Discrimination and safety concerns are barriers to accessing healthy food for food-insecure emerging adults
The steep rise in food insecurity during the COVID-19 pandemic has disproportionately impacted Black, Indigenous, and persons of color across the U.S. Emerging adulthood (i.e., 18- to 29-year-olds) is a time of particular vulnerability for experiencing food insecurity and when young people may begin providing meals for their own children.
University of Minnesota School of Public Health researchers recently completed a study to determine how food-insecure emerging adults adapted their eating and child-feeding behaviors during COVID-19. The researchers also sought to identify barriers to food access and opportunities to improve local access to resources for emerging adults. The study results were published in the Journal of the Academy of Nutrition and Dietetics.
Researchers used data from the COVID-19 Eating and Activity over Time (C-EAT) study, which collected survey data from 720 emerging adults from April to October 2020 and included interviews with a diverse subset of 33 food-insecure respondents.
The study found:
- Nearly one-third of emerging adults experienced food insecurity in the past year.
- A disproportionately high prevalence of food insecurity and food insufficiency among emerging adults living with children and those who identified as Black, Indigenous, or a person of color.
- Many food insecure emerging adults made changes to their eating and feeding behaviors to cope during the pandemic — and several of the changes, such as consuming more processed foods or increased sporadic eating, could lead to negative health consequences.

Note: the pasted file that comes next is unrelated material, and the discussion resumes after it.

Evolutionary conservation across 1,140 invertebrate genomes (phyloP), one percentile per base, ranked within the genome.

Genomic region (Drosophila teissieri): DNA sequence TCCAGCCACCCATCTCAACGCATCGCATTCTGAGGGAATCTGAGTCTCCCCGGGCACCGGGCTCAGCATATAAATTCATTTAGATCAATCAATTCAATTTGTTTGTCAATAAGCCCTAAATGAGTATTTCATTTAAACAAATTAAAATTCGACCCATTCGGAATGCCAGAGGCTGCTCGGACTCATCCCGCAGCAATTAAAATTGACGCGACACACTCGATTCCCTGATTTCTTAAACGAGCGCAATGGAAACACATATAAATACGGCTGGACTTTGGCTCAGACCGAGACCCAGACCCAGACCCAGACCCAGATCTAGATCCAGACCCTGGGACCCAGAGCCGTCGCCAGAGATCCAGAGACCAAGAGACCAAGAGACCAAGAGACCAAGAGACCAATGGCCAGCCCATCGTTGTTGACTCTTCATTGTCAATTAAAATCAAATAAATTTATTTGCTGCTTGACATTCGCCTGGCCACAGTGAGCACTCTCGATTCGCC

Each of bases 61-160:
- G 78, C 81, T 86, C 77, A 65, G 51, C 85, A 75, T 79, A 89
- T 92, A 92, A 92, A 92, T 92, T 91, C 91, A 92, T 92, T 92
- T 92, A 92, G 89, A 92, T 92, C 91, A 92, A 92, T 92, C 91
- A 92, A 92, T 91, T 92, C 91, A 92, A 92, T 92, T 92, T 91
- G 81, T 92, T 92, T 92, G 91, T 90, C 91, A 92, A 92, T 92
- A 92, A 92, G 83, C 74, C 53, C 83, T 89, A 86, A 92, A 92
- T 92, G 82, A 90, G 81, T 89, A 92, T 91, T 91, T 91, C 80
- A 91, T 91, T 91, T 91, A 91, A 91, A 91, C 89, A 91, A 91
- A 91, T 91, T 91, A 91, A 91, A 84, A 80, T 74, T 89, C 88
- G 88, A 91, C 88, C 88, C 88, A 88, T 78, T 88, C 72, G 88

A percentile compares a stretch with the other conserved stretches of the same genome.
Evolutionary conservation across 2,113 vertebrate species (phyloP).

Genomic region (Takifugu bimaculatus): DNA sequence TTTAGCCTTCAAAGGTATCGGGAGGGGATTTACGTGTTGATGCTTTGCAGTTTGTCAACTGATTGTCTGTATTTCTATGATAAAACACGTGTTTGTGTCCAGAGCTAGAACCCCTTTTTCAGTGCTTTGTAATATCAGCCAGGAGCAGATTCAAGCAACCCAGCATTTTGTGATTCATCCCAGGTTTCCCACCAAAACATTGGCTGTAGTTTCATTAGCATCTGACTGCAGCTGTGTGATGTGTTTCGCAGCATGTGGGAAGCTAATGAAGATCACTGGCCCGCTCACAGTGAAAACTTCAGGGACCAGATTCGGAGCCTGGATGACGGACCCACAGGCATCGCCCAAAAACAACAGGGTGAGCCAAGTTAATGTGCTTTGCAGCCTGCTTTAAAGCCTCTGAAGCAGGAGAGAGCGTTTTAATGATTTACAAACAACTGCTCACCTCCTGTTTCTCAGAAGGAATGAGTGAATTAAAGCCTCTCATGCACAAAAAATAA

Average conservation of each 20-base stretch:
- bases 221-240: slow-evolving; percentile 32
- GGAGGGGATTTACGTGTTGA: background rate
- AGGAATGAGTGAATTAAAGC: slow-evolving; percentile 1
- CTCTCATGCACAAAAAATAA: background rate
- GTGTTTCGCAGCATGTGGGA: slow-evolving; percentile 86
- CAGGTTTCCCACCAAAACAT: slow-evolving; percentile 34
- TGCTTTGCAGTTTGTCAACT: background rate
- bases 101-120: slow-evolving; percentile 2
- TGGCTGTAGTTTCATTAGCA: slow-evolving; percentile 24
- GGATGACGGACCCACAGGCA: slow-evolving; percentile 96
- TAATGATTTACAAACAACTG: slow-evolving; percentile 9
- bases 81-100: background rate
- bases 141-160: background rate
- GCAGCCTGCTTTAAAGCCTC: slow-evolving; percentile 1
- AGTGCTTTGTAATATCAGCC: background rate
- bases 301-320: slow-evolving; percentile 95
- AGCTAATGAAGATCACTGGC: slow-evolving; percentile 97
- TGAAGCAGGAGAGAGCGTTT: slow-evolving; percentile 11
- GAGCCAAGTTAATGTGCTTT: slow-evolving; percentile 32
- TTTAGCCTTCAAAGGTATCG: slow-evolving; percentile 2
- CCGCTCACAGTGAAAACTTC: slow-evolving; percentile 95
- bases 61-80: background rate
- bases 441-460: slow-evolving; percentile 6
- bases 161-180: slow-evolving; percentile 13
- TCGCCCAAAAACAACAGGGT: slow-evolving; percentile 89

- Food-insecure emerging adults reported concerns regarding the implementation of measures used to reduce COVID-19 transmission in food retail stores and other notable barriers to local food access (e.g., reduced store hours, neighborhood safety concerns).
- Interview participants of diverse ethnic/racial backgrounds reported several forms of discrimination they experienced while shopping in food retail stores and how concerns about discrimination influenced how their households managed shopping for food. The forms of discrimination included excessive monitoring and verbal harassment tied to ethnicity/race and xenophobia.
- Barriers to accessing food assistance were also themes among the comments made by food-insecure emerging adults. Most services were provided in line with guidance for preventing COVID-19 transmission, but factors limiting eligibility for benefits and access to emergency food assistance were identified along with some concerns about food quality, physical distancing, and physical safety at food pantries.
“Our findings show an urgent need for research to address how the processes of racism that are embedded in the policies and practices of society and institutions are directly contributing to food insecurity,” said study lead Nicole Larson, a nutritional epidemiologist and registered dietitian in the School of Public Health. “The findings also support recent calls for expanding federal food assistance benefits for postsecondary students as the comments made by many emerging adult participants indicated that both students and workers were not eligible for adequate benefits to meet their food needs.”
Larson added that even among households that reported receiving federal food assistance (e.g., SNAP), there were multiple emerging adults who reported needing to obtain food from local food pantries or distribution sites. The study results also highlighted the importance of ensuring that information about emergency food assistance sites is broadly distributed through multiple communication channels and the need to vary the open hours of sites to address the needs of emerging adults who may need to visit outside of regular daytime hours.
The study was funded by the National Heart, Lung, and Blood Institute.